From the Blogosphere
The Cloud Vendor and the Agnostic Intermediary
Part II in a series by 6fusion's Co-founder and CEO John Cowan
By: John Cowan
Feb. 27, 2012 05:00 AM
Abstract: This is Part II in a blog series by 6fusion Co-founder and CEO John Cowan on the emerging trend of Cloud Brokerage and the impact it will have on the technology industry and markets. Be sure to check out Part I of the series here.
Part II – The Cloud Vendor and the Agnostic Intermediary
I gave a presentation a few months back in which I opened with the following statement: The future of cloud computing has little to do with technology. Sounds crazy, right? But before you send me to the virtual nuthouse, let me explain.
What I think is unclear in the emerging Cloud Broker business model is the demarcation point between the business of compute and the technical organization of compute. The era of Cloud Brokerage will see these two concepts treated and considered as two distinct threads. The technical organization of compute is what the myriad of cloud software vendors does today. They are the companies that pitch “hey, buy my software and you too can have a cloud” or “hey, run your apps on our infrastructure and you too can pay for IT like a utility.” The role of this vertical in the industry is about the orchestration and management of the compute resources sitting in customer cabinets and cages across the global data center landscape. It is about, as some of the more vocal pundits and talking heads espouse, a complete paradigm shift in the way IT is delivered.
But cloud vendors, despite their impressive efforts to convince us otherwise, are, and never will be, Cloud Brokers.
Cloud Brokers will focus on the business of compute rather than the technical organization of compute. And the business of compute has nothing to do with cloud computing or the technology driving this revolution. The business of compute is about the commoditization of compute, network and storage infrastructure.
There is a big difference.
Analysts and experts measure the market by examining the adoption rates of cloud technologies private and public. Projections vary widely but I think we can all agree we are already in a Total Addressable Market (TAM) in the billions and on a fast track much higher.
That’s a lot of dough. But the real TAM for Cloud Brokerage is much, much bigger.
Cloud Brokers will play a catalyzing role in the establishment of a commodities market for computing, just like soybeans, metals or corn. One of the principal advantages of any commodity market is for businesses to hedge their risk. It is difficult to argue that such practices could not or should not extend to information technology needs (specifically computing).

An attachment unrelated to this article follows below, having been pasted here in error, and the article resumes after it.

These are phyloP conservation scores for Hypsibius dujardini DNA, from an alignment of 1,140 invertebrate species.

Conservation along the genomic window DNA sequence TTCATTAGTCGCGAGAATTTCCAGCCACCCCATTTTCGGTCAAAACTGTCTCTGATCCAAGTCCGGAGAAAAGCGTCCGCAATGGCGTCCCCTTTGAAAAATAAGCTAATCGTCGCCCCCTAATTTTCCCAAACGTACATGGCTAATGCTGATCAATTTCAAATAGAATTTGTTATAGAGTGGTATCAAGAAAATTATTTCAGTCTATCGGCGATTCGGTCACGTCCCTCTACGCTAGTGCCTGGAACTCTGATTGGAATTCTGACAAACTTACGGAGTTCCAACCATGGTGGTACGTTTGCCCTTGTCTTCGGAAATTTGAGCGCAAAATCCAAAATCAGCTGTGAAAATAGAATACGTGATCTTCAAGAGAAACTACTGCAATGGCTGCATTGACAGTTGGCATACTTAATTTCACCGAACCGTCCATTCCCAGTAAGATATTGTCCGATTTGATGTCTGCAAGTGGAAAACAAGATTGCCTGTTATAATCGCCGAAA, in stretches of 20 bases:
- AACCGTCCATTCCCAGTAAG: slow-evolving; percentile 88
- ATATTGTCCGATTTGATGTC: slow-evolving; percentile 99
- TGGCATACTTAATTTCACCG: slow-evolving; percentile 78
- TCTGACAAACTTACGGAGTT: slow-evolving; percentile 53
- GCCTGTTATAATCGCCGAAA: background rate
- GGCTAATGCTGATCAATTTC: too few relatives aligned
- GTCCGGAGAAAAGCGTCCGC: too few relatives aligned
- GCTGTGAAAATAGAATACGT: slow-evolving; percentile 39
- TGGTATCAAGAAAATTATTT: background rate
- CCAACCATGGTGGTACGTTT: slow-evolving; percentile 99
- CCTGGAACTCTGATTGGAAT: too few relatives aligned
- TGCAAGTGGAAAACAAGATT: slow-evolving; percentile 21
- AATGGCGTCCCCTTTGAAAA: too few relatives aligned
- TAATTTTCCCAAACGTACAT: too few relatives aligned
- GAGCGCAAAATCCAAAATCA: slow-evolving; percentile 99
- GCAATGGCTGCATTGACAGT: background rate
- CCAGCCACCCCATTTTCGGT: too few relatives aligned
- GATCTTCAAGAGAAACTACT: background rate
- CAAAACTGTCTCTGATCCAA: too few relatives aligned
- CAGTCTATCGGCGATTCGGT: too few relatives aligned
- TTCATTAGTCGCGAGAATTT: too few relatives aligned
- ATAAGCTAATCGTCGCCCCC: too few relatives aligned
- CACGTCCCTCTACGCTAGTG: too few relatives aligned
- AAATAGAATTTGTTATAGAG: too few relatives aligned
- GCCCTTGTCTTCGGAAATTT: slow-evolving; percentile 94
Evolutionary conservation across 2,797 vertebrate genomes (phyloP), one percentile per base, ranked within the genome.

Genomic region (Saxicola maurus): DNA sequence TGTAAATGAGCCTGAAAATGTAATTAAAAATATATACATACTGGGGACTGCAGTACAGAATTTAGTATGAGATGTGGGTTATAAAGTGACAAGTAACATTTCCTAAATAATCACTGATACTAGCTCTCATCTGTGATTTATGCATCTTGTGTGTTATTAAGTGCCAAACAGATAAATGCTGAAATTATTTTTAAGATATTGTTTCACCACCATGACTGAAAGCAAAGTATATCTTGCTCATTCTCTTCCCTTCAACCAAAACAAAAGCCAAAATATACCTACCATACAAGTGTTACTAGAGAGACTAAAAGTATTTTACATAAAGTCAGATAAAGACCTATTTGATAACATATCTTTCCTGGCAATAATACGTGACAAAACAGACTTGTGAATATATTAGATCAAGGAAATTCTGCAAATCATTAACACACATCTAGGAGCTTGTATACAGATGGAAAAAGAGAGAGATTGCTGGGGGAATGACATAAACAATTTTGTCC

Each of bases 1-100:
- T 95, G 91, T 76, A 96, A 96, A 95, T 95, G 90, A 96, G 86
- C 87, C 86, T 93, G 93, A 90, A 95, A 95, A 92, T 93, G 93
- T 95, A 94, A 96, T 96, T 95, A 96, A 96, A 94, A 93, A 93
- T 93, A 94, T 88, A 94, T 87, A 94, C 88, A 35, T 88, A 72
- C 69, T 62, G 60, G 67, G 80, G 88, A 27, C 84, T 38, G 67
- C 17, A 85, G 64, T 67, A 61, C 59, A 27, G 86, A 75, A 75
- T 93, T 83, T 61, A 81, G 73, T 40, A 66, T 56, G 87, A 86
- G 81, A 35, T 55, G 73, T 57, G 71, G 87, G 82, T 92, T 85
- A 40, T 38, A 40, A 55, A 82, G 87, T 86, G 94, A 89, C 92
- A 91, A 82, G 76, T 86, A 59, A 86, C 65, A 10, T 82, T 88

In order to truly see this market one must look beyond the resources that are “in the cloud” today. Businesses in the future will hedge their total risk – the needs of the organization both internally and externally. That is – the sum total demand for compute resources. To this end, existing market sizing reports dealing with cloud are inadequate to represent the total opportunity. Based on publically available data on server and storage shipment tracking I believe the TAM for Cloud Brokerage to be north of $1 Trillion.
As a central figure to the emergence of a commodity market for compute infrastructure, the Cloud Broker must be an entirely agnostic intermediary. The job of the agnostic intermediary will be to connect those that consume infrastructure and those that produce infrastructure. It will not be their job to influence, direct, sell or support what the infrastructure is ultimately used for. Nor will it be their job to influence what infrastructure supplier is used.
Herein lies the demarcation point between those facilitating the future business of compute and those enabling the technological organization of compute.
This may come as a revelation to some, but it won’t be players like Amazon, Rackspace and the ‘Magic Quadrant’ of telcos and co-lo providers that form the commodity market for compute. Yes, they will no doubt be suppliers to the market. But they will not be the true market makers.
Today’s leading cloud vendors will learn that you can’t be a retail cloud and an intermediary for a cloud market. The very concept would be like being an arms dealer for the war in which you take up arms. It will not work. While important actors in the emerging story, today’s cloud vendors are merely proving out that there is room for many suppliers in the market.
In Part III of this post I will take a look at the some of the important technologies that will emerge to create what I call “The Market Unified.”
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